obsession

(redirected from Obsessions)
Also found in: Dictionary, Thesaurus, Legal, Encyclopedia, Wikipedia.

obsession

 [ob-sesh´un]
a recurrent, persistent thought, image, or impulse that is unwanted and distressing (ego-dystonic) and comes involuntarily to mind despite attempts to ignore or suppress it. Common obsessions involve violence, contamination, and doubts. See also obsessive-compulsive disorder and obsessive-compulsive personality disorder. adj., adj obses´sive.

ob·ses·sion

(ob-sesh'ŭn),
A recurrent and persistent idea, thought, or impulse to carry out an act that is ego dystonic, that is experienced as senseless or repugnant, and that the person cannot voluntarily suppress.
[L. obsideo, pp. -sessus, to besiege, fr. sedeo, to sit]

obsession

/ob·ses·sion/ (ob-sesh´un) a persistent unwanted idea or impulse that cannot be eliminated by reasoning.obses´sive

obsession

(əb-sĕsh′ən, ŏb-)
n.
1. Compulsive preoccupation with a fixed idea or an unwanted feeling or emotion, often accompanied by symptoms of anxiety.
2. A compulsive, often unreasonable idea or emotion.

ob·ses′sion·al adj.
ob·ses′sion·al·ly adv.

obsession

Etymology: L, obsidere, to haunt
a persistent and recurrent thought or idea with which the mind is continually and involuntarily preoccupied and that cannot be expunged by logic or reasoning.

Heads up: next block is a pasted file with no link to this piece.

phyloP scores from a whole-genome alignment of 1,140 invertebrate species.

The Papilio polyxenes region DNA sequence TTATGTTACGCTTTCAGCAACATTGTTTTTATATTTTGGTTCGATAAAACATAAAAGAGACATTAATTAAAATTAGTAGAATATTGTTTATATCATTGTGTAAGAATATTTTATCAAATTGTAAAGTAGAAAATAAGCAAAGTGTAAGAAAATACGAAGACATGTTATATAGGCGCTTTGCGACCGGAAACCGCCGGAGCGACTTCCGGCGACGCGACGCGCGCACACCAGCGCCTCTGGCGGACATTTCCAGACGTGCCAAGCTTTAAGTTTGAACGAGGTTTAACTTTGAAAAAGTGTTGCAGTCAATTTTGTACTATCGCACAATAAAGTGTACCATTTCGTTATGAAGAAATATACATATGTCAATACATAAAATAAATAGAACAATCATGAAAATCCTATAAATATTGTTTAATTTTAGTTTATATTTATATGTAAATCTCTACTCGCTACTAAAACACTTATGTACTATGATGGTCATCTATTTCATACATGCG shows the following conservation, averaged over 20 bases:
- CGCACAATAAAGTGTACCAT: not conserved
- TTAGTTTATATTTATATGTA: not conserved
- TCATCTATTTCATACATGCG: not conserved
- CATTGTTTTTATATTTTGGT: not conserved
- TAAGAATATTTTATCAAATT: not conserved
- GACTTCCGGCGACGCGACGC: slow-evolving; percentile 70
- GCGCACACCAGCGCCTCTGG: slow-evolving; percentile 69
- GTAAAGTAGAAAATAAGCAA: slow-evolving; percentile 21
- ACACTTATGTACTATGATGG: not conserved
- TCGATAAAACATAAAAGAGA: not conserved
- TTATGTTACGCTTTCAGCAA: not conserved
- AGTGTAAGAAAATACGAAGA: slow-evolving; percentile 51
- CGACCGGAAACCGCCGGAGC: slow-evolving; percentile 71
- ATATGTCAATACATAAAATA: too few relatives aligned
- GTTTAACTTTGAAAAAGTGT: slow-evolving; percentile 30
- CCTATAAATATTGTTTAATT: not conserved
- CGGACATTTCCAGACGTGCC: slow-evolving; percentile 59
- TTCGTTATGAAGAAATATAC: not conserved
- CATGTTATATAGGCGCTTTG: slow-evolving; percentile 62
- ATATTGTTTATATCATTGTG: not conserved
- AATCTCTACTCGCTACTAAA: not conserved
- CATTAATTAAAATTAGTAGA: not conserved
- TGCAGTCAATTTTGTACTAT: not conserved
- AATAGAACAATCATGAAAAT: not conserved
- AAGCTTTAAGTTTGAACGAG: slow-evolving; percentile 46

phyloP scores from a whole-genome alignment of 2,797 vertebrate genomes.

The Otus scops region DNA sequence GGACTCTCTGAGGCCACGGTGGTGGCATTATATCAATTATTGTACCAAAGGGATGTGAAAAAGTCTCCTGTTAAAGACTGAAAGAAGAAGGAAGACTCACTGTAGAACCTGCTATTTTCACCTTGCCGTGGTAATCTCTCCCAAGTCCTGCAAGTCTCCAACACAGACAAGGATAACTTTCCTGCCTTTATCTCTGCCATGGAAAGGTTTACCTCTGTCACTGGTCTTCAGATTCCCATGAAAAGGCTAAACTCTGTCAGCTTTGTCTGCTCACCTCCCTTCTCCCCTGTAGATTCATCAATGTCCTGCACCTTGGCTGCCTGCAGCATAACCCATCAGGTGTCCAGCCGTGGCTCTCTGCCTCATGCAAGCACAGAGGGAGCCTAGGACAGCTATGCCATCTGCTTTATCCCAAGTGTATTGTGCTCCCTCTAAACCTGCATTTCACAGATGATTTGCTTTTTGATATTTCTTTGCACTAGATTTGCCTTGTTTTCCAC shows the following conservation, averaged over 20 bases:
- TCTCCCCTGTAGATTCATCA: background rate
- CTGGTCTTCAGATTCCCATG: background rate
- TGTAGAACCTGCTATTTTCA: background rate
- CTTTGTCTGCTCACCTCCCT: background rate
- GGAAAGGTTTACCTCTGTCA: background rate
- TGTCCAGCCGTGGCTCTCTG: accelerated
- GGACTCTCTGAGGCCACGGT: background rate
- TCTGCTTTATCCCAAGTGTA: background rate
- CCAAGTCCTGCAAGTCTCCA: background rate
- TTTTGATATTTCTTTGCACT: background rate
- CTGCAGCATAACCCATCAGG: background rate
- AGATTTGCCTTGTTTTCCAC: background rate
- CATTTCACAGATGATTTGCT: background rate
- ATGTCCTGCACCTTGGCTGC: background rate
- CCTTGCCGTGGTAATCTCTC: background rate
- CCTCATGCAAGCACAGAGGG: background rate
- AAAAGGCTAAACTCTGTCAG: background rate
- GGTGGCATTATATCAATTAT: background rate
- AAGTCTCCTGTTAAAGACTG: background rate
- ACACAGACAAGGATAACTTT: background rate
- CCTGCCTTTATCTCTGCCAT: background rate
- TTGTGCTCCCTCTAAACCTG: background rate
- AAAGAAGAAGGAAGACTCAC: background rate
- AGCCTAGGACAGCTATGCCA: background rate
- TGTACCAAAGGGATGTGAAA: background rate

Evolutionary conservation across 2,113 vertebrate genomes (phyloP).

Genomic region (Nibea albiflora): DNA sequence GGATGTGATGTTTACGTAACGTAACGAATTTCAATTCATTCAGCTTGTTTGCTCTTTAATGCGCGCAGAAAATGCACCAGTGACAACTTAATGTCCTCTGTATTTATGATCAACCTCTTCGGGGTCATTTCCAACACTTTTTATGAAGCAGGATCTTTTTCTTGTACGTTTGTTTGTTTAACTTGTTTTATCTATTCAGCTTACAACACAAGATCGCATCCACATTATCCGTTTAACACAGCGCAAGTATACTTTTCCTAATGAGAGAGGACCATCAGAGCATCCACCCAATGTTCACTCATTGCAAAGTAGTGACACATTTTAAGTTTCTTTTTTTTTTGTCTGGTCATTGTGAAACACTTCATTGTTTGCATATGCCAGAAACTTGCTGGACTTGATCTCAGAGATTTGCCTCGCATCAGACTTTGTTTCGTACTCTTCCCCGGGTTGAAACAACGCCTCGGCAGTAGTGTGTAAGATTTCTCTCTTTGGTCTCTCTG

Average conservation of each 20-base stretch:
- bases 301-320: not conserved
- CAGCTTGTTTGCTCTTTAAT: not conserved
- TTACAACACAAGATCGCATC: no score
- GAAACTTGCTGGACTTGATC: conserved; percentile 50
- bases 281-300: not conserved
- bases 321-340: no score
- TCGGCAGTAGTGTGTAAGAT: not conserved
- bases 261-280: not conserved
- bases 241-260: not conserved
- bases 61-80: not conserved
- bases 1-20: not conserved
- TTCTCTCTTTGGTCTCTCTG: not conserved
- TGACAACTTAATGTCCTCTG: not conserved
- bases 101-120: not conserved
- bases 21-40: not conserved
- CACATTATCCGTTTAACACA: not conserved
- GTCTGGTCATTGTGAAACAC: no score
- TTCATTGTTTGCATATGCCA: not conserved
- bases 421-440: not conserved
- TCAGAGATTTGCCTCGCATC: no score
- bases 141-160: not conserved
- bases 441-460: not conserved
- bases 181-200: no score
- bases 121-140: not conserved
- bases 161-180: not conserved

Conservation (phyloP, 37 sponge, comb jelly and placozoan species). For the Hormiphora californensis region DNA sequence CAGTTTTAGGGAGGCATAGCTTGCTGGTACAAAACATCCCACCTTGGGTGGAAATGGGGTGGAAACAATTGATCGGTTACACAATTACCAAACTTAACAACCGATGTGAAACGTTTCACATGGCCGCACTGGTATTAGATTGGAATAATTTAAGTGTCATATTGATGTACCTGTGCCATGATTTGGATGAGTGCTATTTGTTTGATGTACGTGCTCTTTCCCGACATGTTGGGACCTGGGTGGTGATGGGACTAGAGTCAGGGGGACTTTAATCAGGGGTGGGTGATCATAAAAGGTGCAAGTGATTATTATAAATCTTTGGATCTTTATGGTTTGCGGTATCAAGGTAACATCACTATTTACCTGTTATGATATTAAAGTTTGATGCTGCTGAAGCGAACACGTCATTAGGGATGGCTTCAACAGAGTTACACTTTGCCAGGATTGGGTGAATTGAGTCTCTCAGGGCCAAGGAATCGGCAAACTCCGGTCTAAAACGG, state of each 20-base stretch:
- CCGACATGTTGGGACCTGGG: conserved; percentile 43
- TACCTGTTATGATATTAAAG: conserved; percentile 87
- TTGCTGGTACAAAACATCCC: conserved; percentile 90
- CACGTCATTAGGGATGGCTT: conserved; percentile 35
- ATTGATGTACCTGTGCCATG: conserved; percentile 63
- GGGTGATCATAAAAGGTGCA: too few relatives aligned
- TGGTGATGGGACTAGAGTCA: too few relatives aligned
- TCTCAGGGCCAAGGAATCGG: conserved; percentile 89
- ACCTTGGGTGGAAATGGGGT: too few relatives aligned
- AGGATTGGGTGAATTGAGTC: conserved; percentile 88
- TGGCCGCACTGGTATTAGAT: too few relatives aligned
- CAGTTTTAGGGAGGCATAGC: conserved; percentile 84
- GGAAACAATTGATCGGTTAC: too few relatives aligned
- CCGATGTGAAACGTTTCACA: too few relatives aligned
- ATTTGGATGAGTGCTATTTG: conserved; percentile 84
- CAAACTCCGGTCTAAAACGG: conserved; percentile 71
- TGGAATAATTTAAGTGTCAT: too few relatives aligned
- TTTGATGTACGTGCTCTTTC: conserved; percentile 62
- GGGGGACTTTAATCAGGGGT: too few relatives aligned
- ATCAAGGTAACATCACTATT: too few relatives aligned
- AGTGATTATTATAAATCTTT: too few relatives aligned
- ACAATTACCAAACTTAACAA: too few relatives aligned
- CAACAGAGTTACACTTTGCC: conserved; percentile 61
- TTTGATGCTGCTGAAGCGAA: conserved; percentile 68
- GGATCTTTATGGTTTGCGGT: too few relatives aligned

obsession

Psychiatry 'Recurrent & persistent thoughts, impulses, or images (that are perceived) … as intrusive and inappropriate and cause marked anxiety or distress'
Obsessions are
1.  Recurrent & persistent thoughts, impulses, or images–TII, that are perceived as intrusive and inappropriate and cause marked anxiety or distress
.
2.  Or that are not simply excessive reponses to genuine real-life problems
.
3.  Active attempts are made to suppress or neutralize the TIIs by some thought or action
.
4.  The person recognizes that the TIIs are products of his/her own mind
Compulsions are
1.  Repetitive behaviors–eg handwashing, double-checking, mental acts–praying, repeating words silently that a person feels compelled to perform in response to an obsession, or in accord with strictly applied rules
2.  Behaviors or mental acts aimed at preventing or reducing distress or preventing some dreaded event or situation, which are not realistically connected with what they are intended to neutralize or prevent, or behaviors that are clearly excessive DSM-IV, 1994  
.

ob·ses·sion

(ŏb-sesh'ŭn)
A recurrent and persistent idea, thought, or impulse to carry out an act that is ego-dystonic, that is experienced as senseless or repugnant, and that the person cannot voluntarily suppress.
[L. obsideo, pp. -sessus, to besiege, fr. sedeo, to sit]

obsession

A compulsive preoccupation with an idea or an emotion, often unwanted or unreasonable, and usually associated with anxiety.

Obsession

A recurring, distressing idea, thought or impulse that feels "foreign" or alien to the individual.

Patient discussion about obsession

Q. Relation between bipolar & obsessive compulsive disorder. Is there any relation between bipolar and obsessive compulsive disorder? I ask you this because I have many answers so I have to choose one. Sorry I can’t post all which I know. Excuse me!